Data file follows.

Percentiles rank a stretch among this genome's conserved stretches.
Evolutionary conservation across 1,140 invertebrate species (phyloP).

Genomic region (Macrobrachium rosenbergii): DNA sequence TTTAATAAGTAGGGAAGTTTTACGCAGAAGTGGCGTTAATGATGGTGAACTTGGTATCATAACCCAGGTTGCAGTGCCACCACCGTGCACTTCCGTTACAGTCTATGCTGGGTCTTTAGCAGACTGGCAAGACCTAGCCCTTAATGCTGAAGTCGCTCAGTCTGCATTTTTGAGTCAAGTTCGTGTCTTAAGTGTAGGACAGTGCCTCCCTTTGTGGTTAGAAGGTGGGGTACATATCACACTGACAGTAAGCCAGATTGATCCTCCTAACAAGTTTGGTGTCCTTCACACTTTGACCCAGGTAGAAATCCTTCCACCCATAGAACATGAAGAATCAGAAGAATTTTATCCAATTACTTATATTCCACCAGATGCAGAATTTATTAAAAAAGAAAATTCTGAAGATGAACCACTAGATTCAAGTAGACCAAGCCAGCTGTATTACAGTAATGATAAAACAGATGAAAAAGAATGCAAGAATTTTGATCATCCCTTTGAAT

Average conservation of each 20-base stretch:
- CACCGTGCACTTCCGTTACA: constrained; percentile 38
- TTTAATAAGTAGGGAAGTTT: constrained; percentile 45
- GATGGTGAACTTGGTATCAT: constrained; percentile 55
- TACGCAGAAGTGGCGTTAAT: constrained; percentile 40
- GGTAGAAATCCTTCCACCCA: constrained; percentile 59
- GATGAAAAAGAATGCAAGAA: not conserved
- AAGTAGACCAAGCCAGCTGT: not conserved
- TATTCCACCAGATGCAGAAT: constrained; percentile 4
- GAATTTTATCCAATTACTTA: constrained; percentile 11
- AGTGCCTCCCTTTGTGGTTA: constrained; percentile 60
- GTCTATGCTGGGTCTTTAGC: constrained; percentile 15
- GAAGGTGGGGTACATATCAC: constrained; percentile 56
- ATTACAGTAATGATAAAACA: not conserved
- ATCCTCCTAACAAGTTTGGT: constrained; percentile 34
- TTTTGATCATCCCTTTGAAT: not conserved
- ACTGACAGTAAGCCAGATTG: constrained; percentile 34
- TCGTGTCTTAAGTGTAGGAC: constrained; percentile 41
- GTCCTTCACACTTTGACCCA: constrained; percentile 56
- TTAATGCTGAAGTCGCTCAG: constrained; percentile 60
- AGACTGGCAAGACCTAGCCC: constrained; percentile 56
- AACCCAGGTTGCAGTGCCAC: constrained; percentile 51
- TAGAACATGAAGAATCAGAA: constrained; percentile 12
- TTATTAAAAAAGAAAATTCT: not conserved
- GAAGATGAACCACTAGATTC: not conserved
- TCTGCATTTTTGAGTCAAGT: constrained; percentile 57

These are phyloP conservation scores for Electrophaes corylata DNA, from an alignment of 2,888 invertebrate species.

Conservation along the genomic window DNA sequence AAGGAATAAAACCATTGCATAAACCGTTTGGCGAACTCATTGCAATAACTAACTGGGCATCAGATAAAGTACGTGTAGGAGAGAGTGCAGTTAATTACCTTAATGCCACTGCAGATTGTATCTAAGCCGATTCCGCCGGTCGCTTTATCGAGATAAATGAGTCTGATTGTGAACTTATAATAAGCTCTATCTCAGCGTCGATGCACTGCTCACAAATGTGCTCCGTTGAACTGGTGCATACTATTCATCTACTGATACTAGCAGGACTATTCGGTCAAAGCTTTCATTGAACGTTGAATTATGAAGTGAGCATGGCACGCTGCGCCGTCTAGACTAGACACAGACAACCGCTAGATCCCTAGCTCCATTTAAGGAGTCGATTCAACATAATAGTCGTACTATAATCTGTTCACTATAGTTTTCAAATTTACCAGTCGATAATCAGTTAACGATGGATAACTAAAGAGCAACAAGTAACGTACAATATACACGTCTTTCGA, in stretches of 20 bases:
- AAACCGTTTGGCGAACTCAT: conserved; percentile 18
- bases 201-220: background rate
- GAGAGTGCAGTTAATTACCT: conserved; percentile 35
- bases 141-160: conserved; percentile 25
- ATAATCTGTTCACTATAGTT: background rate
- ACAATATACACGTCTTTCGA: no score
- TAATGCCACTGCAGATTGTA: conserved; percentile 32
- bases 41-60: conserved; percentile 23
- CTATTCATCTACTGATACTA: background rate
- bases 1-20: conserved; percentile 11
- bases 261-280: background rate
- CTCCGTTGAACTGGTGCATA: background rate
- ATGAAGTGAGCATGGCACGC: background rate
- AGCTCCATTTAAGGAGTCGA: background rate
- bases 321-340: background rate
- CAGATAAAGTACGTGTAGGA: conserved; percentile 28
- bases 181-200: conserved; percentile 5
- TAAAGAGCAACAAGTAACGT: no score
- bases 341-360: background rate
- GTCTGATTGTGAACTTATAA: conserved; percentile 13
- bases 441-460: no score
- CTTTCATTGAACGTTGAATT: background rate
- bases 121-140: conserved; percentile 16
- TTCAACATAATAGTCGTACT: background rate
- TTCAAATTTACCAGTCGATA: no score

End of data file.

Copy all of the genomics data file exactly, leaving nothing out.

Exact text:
Percentiles rank a stretch among this genome's conserved stretches.
Evolutionary conservation across 1,140 invertebrate species (phyloP).

Genomic region (Macrobrachium rosenbergii): DNA sequence TTTAATAAGTAGGGAAGTTTTACGCAGAAGTGGCGTTAATGATGGTGAACTTGGTATCATAACCCAGGTTGCAGTGCCACCACCGTGCACTTCCGTTACAGTCTATGCTGGGTCTTTAGCAGACTGGCAAGACCTAGCCCTTAATGCTGAAGTCGCTCAGTCTGCATTTTTGAGTCAAGTTCGTGTCTTAAGTGTAGGACAGTGCCTCCCTTTGTGGTTAGAAGGTGGGGTACATATCACACTGACAGTAAGCCAGATTGATCCTCCTAACAAGTTTGGTGTCCTTCACACTTTGACCCAGGTAGAAATCCTTCCACCCATAGAACATGAAGAATCAGAAGAATTTTATCCAATTACTTATATTCCACCAGATGCAGAATTTATTAAAAAAGAAAATTCTGAAGATGAACCACTAGATTCAAGTAGACCAAGCCAGCTGTATTACAGTAATGATAAAACAGATGAAAAAGAATGCAAGAATTTTGATCATCCCTTTGAAT

Average conservation of each 20-base stretch:
- CACCGTGCACTTCCGTTACA: constrained; percentile 38
- TTTAATAAGTAGGGAAGTTT: constrained; percentile 45
- GATGGTGAACTTGGTATCAT: constrained; percentile 55
- TACGCAGAAGTGGCGTTAAT: constrained; percentile 40
- GGTAGAAATCCTTCCACCCA: constrained; percentile 59
- GATGAAAAAGAATGCAAGAA: not conserved
- AAGTAGACCAAGCCAGCTGT: not conserved
- TATTCCACCAGATGCAGAAT: constrained; percentile 4
- GAATTTTATCCAATTACTTA: constrained; percentile 11
- AGTGCCTCCCTTTGTGGTTA: constrained; percentile 60
- GTCTATGCTGGGTCTTTAGC: constrained; percentile 15
- GAAGGTGGGGTACATATCAC: constrained; percentile 56
- ATTACAGTAATGATAAAACA: not conserved
- ATCCTCCTAACAAGTTTGGT: constrained; percentile 34
- TTTTGATCATCCCTTTGAAT: not conserved
- ACTGACAGTAAGCCAGATTG: constrained; percentile 34
- TCGTGTCTTAAGTGTAGGAC: constrained; percentile 41
- GTCCTTCACACTTTGACCCA: constrained; percentile 56
- TTAATGCTGAAGTCGCTCAG: constrained; percentile 60
- AGACTGGCAAGACCTAGCCC: constrained; percentile 56
- AACCCAGGTTGCAGTGCCAC: constrained; percentile 51
- TAGAACATGAAGAATCAGAA: constrained; percentile 12
- TTATTAAAAAAGAAAATTCT: not conserved
- GAAGATGAACCACTAGATTC: not conserved
- TCTGCATTTTTGAGTCAAGT: constrained; percentile 57

These are phyloP conservation scores for Electrophaes corylata DNA, from an alignment of 2,888 invertebrate species.

Conservation along the genomic window DNA sequence AAGGAATAAAACCATTGCATAAACCGTTTGGCGAACTCATTGCAATAACTAACTGGGCATCAGATAAAGTACGTGTAGGAGAGAGTGCAGTTAATTACCTTAATGCCACTGCAGATTGTATCTAAGCCGATTCCGCCGGTCGCTTTATCGAGATAAATGAGTCTGATTGTGAACTTATAATAAGCTCTATCTCAGCGTCGATGCACTGCTCACAAATGTGCTCCGTTGAACTGGTGCATACTATTCATCTACTGATACTAGCAGGACTATTCGGTCAAAGCTTTCATTGAACGTTGAATTATGAAGTGAGCATGGCACGCTGCGCCGTCTAGACTAGACACAGACAACCGCTAGATCCCTAGCTCCATTTAAGGAGTCGATTCAACATAATAGTCGTACTATAATCTGTTCACTATAGTTTTCAAATTTACCAGTCGATAATCAGTTAACGATGGATAACTAAAGAGCAACAAGTAACGTACAATATACACGTCTTTCGA, in stretches of 20 bases:
- AAACCGTTTGGCGAACTCAT: conserved; percentile 18
- bases 201-220: background rate
- GAGAGTGCAGTTAATTACCT: conserved; percentile 35
- bases 141-160: conserved; percentile 25
- ATAATCTGTTCACTATAGTT: background rate
- ACAATATACACGTCTTTCGA: no score
- TAATGCCACTGCAGATTGTA: conserved; percentile 32
- bases 41-60: conserved; percentile 23
- CTATTCATCTACTGATACTA: background rate
- bases 1-20: conserved; percentile 11
- bases 261-280: background rate
- CTCCGTTGAACTGGTGCATA: background rate
- ATGAAGTGAGCATGGCACGC: background rate
- AGCTCCATTTAAGGAGTCGA: background rate
- bases 321-340: background rate
- CAGATAAAGTACGTGTAGGA: conserved; percentile 28
- bases 181-200: conserved; percentile 5
- TAAAGAGCAACAAGTAACGT: no score
- bases 341-360: background rate
- GTCTGATTGTGAACTTATAA: conserved; percentile 13
- bases 441-460: no score
- CTTTCATTGAACGTTGAATT: background rate
- bases 121-140: conserved; percentile 16
- TTCAACATAATAGTCGTACT: background rate
- TTCAAATTTACCAGTCGATA: no score